Check out repairclinic.com. Fair prices, fast shipping. No appliance motors are cheap. though. My WAG is around $140. Consider shopping for a good used older Maytag gas dryer. Nearly indestructible and usually $50 or so used. Better yet, get in your pickup and drive around some of the upscale neighborhoods the evening before trash day. Those idiots put good stuff out on the curb just because it ain't the latest stainless steel finish or whatever. Don't be too proud to help yourself to good salvage...Obama's depression is likely to last as long as FDR's did.
Joe
Carefull with that advice Joe...It is illegal in alot of places now....A few years ago you could stop at the dump and the working stuff was set aside free for the taking...Not anymore though....
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wrote:

Not illegal if you ask the homeowner before you take it - ANYWHERE. In some areas "recycleables" are city property as soon as they leave the owner, but if he gives it to you before it is picked up it is not an issue.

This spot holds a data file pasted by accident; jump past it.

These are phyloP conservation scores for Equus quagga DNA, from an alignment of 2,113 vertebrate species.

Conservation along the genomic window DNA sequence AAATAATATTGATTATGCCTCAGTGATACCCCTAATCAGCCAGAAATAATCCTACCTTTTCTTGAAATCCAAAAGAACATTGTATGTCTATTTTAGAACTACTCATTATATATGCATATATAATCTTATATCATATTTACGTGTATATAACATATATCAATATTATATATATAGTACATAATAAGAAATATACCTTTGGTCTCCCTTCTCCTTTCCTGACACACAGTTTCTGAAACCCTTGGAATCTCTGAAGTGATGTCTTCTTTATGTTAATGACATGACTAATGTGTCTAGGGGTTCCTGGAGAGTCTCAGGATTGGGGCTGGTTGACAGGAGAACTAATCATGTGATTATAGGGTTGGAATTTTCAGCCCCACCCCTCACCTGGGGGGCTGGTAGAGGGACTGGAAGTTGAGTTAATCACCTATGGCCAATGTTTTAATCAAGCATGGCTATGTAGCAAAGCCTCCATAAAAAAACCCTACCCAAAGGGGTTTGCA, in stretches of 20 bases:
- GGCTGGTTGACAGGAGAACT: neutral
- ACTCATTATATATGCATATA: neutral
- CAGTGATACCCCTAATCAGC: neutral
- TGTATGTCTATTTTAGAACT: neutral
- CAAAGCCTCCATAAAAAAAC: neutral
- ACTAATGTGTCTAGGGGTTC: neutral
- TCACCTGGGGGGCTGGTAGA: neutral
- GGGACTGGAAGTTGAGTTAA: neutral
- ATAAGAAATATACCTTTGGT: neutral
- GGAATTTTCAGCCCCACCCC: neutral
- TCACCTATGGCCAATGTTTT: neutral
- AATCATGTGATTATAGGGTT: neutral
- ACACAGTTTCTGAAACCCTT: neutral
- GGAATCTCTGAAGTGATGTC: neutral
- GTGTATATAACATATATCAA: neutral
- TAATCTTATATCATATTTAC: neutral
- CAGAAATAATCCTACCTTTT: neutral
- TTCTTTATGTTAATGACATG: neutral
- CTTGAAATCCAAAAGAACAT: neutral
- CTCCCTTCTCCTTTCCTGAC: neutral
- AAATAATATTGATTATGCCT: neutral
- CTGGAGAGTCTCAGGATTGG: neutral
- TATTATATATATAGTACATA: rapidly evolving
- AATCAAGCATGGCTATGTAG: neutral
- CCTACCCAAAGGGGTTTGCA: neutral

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*It may be cheaper to have the existing motor rebuilt. Look up electric motor repair shops in the yellow pages.
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Pull the motor out. Log onto www.google.com and click "shopping". In the search box, type the number you find on the old motor. See what's out there.
When I move into my trailer, 1994, the washing machine got left behind. Needed a motor. I blasted out the berrings with some solvent, can't remember what. Reoiled the motor. It locked up again, maybe ten years later, and I did the same deal.
I'd suggest a spray can of brake cleaner, to clean the berrings. Let it dry, and then oil it generously with two stroke gas mixer oil (no gasoline, please). Spin the motor by hand a couple times, and put it all back together.
It would take you ten minutes to redo the motor, or twenty minutes to order one online, and then you got to wait a week. Do what you want.
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Christopher A. Young